- Removal of different enemy clases. Enemies are now mostly generic. Variety gone. Hurlocks, Genelocks anyone?
- Unable to customise Companion armour. Lame and lazy!!
- Atrezzo repetition: ox-carts spam dungeons and streets. Again lazy.
- Rogues make enemies explode at the touch of a blade (very stupid and unrealistic)
- Almost the whole disjointed story takes place within one venue, a city, Kirkwall. Moreover, within said city, you are trudging in no more than 8 re-used dungeons. So much for exploring a fantasy land. Do you remember than on dying there's a pop-up that says "Your journey ends..."? That's because you are meant to be exploring the lands, not being a lab rat memorising the same dungeon over and over again. For example, Bethesda has hired 8 dungeon-designers for Skyrim. Please spend more coin next time in level-design.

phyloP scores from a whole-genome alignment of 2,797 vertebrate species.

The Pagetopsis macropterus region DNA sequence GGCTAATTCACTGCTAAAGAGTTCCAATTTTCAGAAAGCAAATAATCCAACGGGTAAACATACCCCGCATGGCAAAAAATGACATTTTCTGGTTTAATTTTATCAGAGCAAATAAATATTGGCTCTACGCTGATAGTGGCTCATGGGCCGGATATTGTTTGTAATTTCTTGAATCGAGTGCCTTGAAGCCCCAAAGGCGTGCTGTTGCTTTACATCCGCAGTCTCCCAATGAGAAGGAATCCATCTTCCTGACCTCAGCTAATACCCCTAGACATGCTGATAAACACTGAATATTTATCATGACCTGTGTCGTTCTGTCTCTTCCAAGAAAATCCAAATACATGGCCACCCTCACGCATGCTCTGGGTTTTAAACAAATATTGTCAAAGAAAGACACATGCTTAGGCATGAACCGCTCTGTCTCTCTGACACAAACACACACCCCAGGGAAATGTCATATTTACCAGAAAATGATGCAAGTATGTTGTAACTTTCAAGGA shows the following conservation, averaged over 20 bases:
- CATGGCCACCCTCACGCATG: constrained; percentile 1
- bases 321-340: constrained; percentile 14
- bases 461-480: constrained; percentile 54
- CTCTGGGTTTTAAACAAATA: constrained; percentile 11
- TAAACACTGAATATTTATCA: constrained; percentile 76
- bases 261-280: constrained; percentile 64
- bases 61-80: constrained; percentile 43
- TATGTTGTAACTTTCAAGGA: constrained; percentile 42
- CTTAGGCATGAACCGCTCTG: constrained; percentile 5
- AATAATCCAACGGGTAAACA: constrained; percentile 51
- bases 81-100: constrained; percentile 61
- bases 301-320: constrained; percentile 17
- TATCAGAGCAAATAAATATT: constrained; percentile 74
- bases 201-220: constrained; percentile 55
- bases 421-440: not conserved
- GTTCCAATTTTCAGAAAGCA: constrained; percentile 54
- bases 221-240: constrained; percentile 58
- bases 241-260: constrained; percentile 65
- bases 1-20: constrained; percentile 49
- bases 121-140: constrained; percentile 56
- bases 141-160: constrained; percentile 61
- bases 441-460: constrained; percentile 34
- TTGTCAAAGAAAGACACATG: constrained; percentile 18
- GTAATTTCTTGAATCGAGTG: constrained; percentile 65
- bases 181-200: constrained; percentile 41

- Removal of random encounters whilst travelling from one location to another, whether fights or merchants
- Removal of camp-time. This was a fantastic feature that made you know and feel for your companions. Why not do the same in the Hanged Man for example?
- Shameful recycle of Codex from DA:O
- Darkspawn look comical (Skeletor clones)
- Way too much worthless junk loot
- Generic names cause inventory confusion: ring, belt, boots, amulet etc...
- Stupid menial sidequests that take 3 minutes, or less, to complete. Abuse of "fetch-type" (fed ex) quests that feel like tedious repetitive chores ("I found this, I believe its yours"); thanks but no thanks, I already have my life for that. Pitiful reward for completing most of them. You really have to force yourself to finish this game, least you ignore the side quests...